As Marc DeGirolami has previously noted, John D. Inazu (Wash. U. School of Law) organized the September 9, 2011 Law & Contemporary Problems symposium, “Theological Argument in Law: Engaging with Stanley Hauerwas.” Inazu has recently posted a special editor’s introduction to that symposium entitled, Stanley Hauerwas and the Law: Is there Anything to Say? The abstract follows. – ARH
This essay is the special editor’s introduction to a forthcoming symposium in Law & Contemporary Problems that explores the work of theologian Stanley Hauerwas and its implications for law and legal scholarship. Although not well-known in the legal academy, Hauerwas is an important scholar and public intellectual who has written scores of books and hundreds of articles, been named “America’s Best Theologian” by Time Magazine, and delivered the prestigious Gifford Lectures. He has arguably “articulated the most coherent and influential political theology in and for the North American context” and has been “at the forefront of major transformations in theology” including virtue ethics, the role of narrative and community, and understandings of medicine and illness. The inattention to Hauerwas in legal scholarship is particularly odd given that he has written for decades about issues central to thelaw: violence, liberalism, bioethics, theories of disability, theories of interpretation, capital punishment, just war theory, reconciliation, public reason, patriotism, euthanasia, abortion, and religious freedom, to name only a few of the more obvious connections. And the general lack of familiarity with Hauerwas by legal scholars (even among many of those who write in the area of “law and religion”) has contributed to a growing divide. As Princeton’s Jeffrey Stout has observed, “[t]he more thoroughly Rawlsian our law schools and ethics centers become, the more radically Hauerwasian the theological schools become.”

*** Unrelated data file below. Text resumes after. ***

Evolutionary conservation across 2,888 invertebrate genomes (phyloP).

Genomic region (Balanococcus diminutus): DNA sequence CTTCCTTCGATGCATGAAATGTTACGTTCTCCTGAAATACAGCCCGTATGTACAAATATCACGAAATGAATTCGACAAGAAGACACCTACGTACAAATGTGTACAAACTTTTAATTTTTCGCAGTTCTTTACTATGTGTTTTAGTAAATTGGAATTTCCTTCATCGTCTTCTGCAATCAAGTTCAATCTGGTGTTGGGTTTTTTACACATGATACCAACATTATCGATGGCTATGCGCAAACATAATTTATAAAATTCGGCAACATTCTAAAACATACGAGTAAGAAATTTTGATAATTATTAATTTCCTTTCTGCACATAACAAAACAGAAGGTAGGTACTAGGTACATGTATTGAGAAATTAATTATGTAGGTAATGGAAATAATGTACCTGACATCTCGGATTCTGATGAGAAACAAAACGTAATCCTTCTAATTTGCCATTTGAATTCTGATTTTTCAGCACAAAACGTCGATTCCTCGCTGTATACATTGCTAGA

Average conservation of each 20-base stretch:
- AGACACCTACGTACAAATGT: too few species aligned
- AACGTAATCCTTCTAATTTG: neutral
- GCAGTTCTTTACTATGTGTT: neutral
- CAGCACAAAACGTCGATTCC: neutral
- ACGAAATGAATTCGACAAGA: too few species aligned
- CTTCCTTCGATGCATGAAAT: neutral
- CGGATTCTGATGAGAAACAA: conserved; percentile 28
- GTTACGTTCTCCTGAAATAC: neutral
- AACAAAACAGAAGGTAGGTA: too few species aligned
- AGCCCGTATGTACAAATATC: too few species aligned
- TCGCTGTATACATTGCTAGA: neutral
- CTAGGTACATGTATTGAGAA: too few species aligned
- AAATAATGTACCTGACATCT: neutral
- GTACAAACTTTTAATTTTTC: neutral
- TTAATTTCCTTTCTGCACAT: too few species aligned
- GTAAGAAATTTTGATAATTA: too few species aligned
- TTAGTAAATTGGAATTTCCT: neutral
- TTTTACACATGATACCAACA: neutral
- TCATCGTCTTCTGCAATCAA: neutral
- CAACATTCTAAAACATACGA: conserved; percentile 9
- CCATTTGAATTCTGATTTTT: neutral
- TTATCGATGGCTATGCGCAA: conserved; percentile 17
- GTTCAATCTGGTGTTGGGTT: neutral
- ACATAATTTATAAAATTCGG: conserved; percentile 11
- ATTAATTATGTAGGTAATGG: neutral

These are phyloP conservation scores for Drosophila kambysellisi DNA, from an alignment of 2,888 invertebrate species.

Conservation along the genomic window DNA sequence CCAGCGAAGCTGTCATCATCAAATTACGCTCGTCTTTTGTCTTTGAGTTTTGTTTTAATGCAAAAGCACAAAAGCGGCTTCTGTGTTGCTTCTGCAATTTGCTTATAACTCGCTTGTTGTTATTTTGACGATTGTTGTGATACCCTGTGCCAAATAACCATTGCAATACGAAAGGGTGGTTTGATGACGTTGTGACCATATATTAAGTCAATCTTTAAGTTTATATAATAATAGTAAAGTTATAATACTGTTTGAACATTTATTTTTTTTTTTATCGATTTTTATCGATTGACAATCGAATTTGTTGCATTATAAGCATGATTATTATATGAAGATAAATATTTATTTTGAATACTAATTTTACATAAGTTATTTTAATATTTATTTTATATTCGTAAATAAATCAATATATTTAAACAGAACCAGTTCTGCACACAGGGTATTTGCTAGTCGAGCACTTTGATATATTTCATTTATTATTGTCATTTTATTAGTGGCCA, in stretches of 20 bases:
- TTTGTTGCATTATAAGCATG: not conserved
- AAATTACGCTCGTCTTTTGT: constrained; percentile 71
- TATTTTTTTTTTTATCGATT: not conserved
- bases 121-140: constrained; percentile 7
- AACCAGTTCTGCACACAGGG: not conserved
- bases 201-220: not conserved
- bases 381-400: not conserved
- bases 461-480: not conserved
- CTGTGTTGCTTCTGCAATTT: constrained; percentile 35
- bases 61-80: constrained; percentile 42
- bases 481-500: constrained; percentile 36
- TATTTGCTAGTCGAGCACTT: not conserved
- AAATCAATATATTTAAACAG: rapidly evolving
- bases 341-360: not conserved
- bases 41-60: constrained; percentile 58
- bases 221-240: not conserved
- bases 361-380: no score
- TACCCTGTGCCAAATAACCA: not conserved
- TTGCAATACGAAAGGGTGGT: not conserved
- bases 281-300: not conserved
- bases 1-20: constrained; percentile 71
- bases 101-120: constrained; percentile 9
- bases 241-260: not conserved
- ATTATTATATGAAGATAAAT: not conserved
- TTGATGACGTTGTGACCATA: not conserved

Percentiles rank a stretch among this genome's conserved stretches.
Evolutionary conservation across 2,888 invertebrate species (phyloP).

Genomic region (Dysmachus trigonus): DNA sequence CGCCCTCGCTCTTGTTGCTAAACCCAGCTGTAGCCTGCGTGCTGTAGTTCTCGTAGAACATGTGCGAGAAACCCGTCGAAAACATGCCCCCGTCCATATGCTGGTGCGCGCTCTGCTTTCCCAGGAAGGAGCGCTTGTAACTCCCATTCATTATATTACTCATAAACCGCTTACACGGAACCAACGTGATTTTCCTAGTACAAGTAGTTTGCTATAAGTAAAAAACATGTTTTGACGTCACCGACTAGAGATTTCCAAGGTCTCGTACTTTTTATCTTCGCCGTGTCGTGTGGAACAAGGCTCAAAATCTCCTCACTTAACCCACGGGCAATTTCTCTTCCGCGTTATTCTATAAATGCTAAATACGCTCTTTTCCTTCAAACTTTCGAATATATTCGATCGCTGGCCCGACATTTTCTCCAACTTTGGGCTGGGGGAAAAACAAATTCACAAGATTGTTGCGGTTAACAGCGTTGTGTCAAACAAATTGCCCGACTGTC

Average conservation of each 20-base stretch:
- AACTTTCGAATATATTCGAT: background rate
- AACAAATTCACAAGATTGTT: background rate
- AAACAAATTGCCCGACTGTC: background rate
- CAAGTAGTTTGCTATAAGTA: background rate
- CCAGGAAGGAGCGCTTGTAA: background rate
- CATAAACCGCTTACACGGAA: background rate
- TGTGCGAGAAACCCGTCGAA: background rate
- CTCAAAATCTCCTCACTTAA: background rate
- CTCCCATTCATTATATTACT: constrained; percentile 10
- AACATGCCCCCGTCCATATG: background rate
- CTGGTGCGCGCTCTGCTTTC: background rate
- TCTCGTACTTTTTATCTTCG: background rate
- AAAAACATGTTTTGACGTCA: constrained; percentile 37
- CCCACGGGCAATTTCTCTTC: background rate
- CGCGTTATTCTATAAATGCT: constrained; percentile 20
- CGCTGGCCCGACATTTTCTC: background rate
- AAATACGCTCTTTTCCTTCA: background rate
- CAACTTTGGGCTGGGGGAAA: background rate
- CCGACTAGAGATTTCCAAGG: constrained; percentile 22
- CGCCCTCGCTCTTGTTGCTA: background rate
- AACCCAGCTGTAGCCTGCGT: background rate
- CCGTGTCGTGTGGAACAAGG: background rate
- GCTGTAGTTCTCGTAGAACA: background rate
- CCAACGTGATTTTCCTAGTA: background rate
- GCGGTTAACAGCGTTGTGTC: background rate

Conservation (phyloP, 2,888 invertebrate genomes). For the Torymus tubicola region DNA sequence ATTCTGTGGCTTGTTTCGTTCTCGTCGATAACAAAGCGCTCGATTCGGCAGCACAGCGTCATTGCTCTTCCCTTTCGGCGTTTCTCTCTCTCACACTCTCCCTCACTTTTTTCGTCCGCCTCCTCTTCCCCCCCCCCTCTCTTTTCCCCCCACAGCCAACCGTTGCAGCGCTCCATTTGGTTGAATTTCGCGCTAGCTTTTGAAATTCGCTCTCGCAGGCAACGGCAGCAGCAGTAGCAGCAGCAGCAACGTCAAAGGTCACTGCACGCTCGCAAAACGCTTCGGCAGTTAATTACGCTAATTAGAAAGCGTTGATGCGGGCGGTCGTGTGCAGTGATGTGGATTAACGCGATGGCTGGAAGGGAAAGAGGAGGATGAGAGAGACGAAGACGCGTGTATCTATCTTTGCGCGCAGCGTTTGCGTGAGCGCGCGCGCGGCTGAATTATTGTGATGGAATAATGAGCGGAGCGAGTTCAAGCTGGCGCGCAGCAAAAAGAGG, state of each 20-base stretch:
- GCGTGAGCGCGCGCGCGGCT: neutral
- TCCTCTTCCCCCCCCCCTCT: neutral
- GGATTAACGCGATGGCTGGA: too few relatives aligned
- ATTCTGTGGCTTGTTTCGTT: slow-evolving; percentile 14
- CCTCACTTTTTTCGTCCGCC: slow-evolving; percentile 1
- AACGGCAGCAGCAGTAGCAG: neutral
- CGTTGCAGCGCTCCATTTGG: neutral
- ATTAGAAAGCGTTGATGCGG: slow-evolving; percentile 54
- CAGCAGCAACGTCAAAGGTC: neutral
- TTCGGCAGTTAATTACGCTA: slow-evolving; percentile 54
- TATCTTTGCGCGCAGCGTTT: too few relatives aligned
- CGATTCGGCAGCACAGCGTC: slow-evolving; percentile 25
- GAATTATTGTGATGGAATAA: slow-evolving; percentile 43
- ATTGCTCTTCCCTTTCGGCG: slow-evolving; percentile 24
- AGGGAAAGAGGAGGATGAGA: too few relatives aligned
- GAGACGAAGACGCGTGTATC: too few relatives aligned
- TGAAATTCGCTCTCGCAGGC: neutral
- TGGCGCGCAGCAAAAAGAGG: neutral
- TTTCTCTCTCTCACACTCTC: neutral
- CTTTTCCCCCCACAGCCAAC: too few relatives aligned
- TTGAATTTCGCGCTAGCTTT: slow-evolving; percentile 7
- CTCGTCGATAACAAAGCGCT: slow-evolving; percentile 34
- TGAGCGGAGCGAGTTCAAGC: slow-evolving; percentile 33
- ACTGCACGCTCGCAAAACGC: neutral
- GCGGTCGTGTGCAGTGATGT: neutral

This introductory essay is aimed at an audience largely unfamiliar with Hauerwas’s thought. It situates the symposium essays and suggests why legal scholars ought to pay greater attention to his work. Symposium contributors include Michael Moreland, Lisa Schiltz, James Logan, Brad Wendel, David Skeel, Cathy Kaveny, Charlton Copeland, John Inazu, Steve Macedo, and Stephen Carter. The Law & Contemporary Problems volume will also include a transcribed dialogue between Stanley Hauerwas and Jeff Powell (from a recent conference at Duke that brought together the symposium contributors), and Hauerwas’s written response to the symposium essays.